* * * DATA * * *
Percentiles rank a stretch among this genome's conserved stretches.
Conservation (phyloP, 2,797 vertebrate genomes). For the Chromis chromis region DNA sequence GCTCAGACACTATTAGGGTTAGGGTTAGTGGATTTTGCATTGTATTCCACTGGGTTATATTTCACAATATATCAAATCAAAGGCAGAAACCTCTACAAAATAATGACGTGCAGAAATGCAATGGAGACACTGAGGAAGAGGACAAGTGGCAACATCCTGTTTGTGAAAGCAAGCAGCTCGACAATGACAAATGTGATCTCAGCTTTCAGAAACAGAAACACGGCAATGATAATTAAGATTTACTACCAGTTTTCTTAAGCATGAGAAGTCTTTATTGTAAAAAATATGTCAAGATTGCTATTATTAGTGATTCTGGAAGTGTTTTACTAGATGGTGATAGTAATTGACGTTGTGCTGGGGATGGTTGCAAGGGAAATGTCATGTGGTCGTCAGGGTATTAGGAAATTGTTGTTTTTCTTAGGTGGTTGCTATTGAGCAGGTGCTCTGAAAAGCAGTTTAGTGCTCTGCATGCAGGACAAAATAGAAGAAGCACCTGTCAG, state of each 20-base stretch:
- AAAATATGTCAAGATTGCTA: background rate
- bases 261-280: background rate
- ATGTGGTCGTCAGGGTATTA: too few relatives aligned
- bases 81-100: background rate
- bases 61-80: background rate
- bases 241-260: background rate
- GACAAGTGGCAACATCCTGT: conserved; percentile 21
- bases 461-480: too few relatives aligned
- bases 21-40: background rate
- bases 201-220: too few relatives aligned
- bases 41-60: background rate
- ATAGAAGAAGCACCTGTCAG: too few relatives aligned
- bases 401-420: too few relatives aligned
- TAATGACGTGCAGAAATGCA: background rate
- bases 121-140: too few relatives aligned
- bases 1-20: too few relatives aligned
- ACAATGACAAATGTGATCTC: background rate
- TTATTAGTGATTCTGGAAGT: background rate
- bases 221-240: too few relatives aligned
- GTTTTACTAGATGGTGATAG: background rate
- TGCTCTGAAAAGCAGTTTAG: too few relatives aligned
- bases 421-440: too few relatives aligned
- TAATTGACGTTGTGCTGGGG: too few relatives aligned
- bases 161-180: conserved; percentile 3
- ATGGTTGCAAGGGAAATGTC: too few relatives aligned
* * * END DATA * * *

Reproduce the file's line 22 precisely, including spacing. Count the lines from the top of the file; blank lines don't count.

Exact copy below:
- GTTTTACTAGATGGTGATAG: background rate